the kingdom principles (laying the foundation)

Dore's Sermon on the MountSo, first things first. As Jesus begins His sermon, we notice a few things. This sermon is primarily given to His disciples (Matthew 5:1). The crowds are present (Matthew 5:1; 7:28), but the immediate audience is those who professed allegiance to Jesus. This sermon, then, is not the program one must follow in order to become a disciple; it is a way of life that is pursued by those who already are disciples. In unity with every biblical writer, Matthew makes it abundantly clear that a relationship with God is a gift one receives by God’s grace. Jesus is the light of all nations, calling upon people to receive the kingdom of God (Matthew 4:17). He graciously invites people to become His disciples (Matthew 4:18-22). He reaches out in love to all who call upon Him by faith (Matthew 8:2-3, 5-7; 9:2, 22, 29). No one earns his or her way to God (cf. Matthew 19:16) — salvation is God’s gift, and His alone.

The sermon on the Mount is not meant to be a “new Law” in the sense that Jesus was laying down new regulations for people to observe. People then, just as people now, absolutely did not need more rules telling them how God wanted them to live. The problem, as amply illustrated by the history of Israel, was that people consistently minimized or bent the rules in order to fit their own interests.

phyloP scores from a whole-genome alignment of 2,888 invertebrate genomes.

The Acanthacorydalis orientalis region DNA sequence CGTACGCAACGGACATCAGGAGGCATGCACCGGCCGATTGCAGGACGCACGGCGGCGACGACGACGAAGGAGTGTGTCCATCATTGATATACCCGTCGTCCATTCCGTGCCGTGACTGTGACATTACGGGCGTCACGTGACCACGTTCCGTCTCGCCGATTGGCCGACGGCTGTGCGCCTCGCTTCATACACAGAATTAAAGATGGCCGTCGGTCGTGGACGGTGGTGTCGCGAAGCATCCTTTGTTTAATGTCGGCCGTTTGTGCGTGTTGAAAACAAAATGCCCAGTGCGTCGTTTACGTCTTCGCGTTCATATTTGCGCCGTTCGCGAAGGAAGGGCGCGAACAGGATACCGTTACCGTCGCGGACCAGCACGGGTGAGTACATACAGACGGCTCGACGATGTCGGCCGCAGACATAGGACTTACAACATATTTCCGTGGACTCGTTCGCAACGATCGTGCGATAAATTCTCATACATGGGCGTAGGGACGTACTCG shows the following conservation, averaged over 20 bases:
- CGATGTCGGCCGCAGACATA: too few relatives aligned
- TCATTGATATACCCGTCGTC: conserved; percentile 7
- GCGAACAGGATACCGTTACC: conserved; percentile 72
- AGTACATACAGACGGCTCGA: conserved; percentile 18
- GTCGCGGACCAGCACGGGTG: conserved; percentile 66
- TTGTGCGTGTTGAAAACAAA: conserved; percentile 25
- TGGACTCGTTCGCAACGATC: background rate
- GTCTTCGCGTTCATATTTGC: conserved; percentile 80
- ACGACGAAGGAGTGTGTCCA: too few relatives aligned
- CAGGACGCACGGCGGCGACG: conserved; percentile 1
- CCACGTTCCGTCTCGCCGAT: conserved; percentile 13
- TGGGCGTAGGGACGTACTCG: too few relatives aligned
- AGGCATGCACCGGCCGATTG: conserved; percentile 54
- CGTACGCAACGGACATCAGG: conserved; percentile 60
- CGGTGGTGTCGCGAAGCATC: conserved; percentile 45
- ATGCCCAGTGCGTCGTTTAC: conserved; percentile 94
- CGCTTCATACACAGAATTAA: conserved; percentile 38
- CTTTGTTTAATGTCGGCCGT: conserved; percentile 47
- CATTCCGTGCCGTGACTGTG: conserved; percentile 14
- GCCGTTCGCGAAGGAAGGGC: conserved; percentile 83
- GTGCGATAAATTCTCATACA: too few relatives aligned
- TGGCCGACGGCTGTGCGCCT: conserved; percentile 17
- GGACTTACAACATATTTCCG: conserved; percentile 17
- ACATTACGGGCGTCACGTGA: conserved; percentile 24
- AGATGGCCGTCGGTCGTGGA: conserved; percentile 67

It must be said that Matthew 5:20 underscores the theme of the entire sermon.

“…unless your righteousness surpasses that of the scribes and Pharisees, you will never enter the kingdom of heaven.”

The problem with the Pharisees’ style of “righteousness” was that they bent the Law to fit their practice, and then pretended they were successfully following it all. Jesus clearly states again and again that was not acceptable. What the people need to truly see was the full demands of the Law, realize their inability to keep the Law, and realize that we all stand only through the grace of God.


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